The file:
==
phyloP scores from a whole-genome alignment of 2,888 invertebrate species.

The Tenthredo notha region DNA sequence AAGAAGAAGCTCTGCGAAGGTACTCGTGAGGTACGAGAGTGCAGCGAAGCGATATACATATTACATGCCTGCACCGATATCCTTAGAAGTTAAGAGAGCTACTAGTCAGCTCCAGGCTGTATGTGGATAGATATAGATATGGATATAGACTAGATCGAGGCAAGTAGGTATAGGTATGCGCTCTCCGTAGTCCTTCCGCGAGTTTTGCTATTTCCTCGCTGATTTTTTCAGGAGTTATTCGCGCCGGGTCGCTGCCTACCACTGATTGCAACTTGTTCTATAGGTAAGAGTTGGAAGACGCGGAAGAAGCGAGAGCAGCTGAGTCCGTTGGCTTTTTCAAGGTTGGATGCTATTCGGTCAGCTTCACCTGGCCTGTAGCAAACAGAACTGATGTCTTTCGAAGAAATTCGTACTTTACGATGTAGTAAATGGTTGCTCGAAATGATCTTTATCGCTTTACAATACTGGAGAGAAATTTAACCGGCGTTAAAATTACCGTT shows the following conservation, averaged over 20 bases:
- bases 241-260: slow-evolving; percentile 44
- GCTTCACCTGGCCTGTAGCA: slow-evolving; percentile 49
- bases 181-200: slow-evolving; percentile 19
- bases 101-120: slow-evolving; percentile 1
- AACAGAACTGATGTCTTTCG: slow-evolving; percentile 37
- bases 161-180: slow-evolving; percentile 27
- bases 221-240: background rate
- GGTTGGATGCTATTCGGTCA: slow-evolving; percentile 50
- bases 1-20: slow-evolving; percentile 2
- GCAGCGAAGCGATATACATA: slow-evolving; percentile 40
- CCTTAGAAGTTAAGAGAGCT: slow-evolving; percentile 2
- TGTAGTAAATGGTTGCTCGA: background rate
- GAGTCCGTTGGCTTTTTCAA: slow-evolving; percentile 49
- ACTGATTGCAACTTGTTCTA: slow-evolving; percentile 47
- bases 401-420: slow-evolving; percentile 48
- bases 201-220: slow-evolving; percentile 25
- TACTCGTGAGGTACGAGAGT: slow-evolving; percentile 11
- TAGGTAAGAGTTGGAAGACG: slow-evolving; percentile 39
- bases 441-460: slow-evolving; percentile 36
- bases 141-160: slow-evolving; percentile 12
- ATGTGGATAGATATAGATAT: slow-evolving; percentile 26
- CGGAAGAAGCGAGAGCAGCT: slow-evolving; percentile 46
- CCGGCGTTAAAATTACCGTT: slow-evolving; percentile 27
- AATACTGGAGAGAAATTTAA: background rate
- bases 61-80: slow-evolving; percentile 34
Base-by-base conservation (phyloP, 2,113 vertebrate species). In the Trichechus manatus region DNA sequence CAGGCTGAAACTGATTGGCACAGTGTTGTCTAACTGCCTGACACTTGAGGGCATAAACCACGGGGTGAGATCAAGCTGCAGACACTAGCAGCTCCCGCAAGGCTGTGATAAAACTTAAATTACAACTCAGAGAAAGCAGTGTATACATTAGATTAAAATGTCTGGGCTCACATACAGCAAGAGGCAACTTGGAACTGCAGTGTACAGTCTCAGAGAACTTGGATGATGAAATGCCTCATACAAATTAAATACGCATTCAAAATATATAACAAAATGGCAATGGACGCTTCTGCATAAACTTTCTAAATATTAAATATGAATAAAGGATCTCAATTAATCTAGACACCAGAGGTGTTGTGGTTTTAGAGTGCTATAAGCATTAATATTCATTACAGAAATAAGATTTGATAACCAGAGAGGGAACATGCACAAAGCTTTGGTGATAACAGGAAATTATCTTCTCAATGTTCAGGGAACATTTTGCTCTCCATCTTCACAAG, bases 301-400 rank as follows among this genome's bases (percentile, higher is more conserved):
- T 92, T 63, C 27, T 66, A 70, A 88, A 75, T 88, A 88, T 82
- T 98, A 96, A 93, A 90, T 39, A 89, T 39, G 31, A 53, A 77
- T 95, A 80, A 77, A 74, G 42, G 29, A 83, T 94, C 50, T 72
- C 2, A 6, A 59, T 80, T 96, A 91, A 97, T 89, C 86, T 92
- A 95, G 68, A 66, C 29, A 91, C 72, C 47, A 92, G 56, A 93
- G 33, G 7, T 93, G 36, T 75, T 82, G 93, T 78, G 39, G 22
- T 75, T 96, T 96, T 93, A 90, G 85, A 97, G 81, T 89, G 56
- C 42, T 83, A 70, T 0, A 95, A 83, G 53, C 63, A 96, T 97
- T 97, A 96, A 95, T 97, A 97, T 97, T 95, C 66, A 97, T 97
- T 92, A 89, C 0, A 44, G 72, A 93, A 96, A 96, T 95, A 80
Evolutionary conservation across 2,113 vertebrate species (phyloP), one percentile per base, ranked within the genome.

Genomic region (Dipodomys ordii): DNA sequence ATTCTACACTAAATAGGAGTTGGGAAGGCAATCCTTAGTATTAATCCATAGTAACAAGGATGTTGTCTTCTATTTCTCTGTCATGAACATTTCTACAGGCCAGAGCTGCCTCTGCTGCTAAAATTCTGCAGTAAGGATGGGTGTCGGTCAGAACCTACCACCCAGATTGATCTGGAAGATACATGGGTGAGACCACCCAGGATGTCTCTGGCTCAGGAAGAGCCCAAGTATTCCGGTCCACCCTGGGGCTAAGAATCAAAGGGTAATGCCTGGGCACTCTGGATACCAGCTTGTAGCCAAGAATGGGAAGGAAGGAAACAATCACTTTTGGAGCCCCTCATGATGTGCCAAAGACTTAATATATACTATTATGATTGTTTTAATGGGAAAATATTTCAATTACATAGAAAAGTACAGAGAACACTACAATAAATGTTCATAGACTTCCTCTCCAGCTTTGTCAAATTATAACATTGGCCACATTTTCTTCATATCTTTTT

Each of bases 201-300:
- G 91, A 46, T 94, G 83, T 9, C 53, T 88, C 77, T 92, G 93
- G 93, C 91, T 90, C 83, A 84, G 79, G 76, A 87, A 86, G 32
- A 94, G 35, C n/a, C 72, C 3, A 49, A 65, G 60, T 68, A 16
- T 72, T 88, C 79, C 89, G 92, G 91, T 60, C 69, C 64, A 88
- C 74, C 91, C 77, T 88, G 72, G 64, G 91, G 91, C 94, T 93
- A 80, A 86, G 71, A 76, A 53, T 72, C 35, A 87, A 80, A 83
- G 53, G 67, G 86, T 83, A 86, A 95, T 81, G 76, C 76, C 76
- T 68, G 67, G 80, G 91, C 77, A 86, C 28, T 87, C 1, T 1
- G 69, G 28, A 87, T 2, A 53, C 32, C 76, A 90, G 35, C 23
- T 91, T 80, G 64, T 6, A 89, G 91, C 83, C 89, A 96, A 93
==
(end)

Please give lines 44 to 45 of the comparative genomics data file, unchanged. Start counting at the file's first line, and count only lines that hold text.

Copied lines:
- A 94, G 35, C n/a, C 72, C 3, A 49, A 65, G 60, T 68, A 16
- T 72, T 88, C 79, C 89, G 92, G 91, T 60, C 69, C 64, A 88